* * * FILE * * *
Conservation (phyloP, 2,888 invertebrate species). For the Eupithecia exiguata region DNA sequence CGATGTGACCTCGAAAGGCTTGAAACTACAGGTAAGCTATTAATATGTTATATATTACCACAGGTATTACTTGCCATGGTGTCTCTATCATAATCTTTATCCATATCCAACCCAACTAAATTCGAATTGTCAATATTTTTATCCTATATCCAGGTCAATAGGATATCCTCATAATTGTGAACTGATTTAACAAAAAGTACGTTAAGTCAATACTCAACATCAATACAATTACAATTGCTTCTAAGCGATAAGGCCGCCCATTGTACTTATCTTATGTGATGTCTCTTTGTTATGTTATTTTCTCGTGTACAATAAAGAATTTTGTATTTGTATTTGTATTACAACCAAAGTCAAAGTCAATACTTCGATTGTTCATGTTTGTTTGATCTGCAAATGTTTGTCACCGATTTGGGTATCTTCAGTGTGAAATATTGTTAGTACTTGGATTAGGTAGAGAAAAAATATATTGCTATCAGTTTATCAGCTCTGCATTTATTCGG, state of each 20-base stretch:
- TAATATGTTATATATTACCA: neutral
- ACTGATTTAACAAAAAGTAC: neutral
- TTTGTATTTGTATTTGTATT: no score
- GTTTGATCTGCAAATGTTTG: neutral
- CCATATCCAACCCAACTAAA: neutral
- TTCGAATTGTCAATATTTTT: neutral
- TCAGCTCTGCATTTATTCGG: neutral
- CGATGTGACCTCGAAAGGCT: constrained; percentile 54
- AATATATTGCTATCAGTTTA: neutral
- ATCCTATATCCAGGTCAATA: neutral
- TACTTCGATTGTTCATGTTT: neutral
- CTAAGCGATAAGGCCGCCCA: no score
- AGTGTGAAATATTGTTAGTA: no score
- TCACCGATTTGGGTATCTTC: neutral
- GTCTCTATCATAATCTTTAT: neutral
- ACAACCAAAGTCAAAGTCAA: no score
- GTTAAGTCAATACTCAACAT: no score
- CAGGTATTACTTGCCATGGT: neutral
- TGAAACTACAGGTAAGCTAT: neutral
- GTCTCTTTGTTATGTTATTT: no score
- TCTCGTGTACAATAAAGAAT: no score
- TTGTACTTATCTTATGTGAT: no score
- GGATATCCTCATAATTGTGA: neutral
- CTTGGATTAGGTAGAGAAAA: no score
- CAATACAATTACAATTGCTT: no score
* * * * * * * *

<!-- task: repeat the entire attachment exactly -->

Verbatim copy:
Conservation (phyloP, 2,888 invertebrate species). For the Eupithecia exiguata region DNA sequence CGATGTGACCTCGAAAGGCTTGAAACTACAGGTAAGCTATTAATATGTTATATATTACCACAGGTATTACTTGCCATGGTGTCTCTATCATAATCTTTATCCATATCCAACCCAACTAAATTCGAATTGTCAATATTTTTATCCTATATCCAGGTCAATAGGATATCCTCATAATTGTGAACTGATTTAACAAAAAGTACGTTAAGTCAATACTCAACATCAATACAATTACAATTGCTTCTAAGCGATAAGGCCGCCCATTGTACTTATCTTATGTGATGTCTCTTTGTTATGTTATTTTCTCGTGTACAATAAAGAATTTTGTATTTGTATTTGTATTACAACCAAAGTCAAAGTCAATACTTCGATTGTTCATGTTTGTTTGATCTGCAAATGTTTGTCACCGATTTGGGTATCTTCAGTGTGAAATATTGTTAGTACTTGGATTAGGTAGAGAAAAAATATATTGCTATCAGTTTATCAGCTCTGCATTTATTCGG, state of each 20-base stretch:
- TAATATGTTATATATTACCA: neutral
- ACTGATTTAACAAAAAGTAC: neutral
- TTTGTATTTGTATTTGTATT: no score
- GTTTGATCTGCAAATGTTTG: neutral
- CCATATCCAACCCAACTAAA: neutral
- TTCGAATTGTCAATATTTTT: neutral
- TCAGCTCTGCATTTATTCGG: neutral
- CGATGTGACCTCGAAAGGCT: constrained; percentile 54
- AATATATTGCTATCAGTTTA: neutral
- ATCCTATATCCAGGTCAATA: neutral
- TACTTCGATTGTTCATGTTT: neutral
- CTAAGCGATAAGGCCGCCCA: no score
- AGTGTGAAATATTGTTAGTA: no score
- TCACCGATTTGGGTATCTTC: neutral
- GTCTCTATCATAATCTTTAT: neutral
- ACAACCAAAGTCAAAGTCAA: no score
- GTTAAGTCAATACTCAACAT: no score
- CAGGTATTACTTGCCATGGT: neutral
- TGAAACTACAGGTAAGCTAT: neutral
- GTCTCTTTGTTATGTTATTT: no score
- TCTCGTGTACAATAAAGAAT: no score
- TTGTACTTATCTTATGTGAT: no score
- GGATATCCTCATAATTGTGA: neutral
- CTTGGATTAGGTAGAGAAAA: no score
- CAATACAATTACAATTGCTT: no score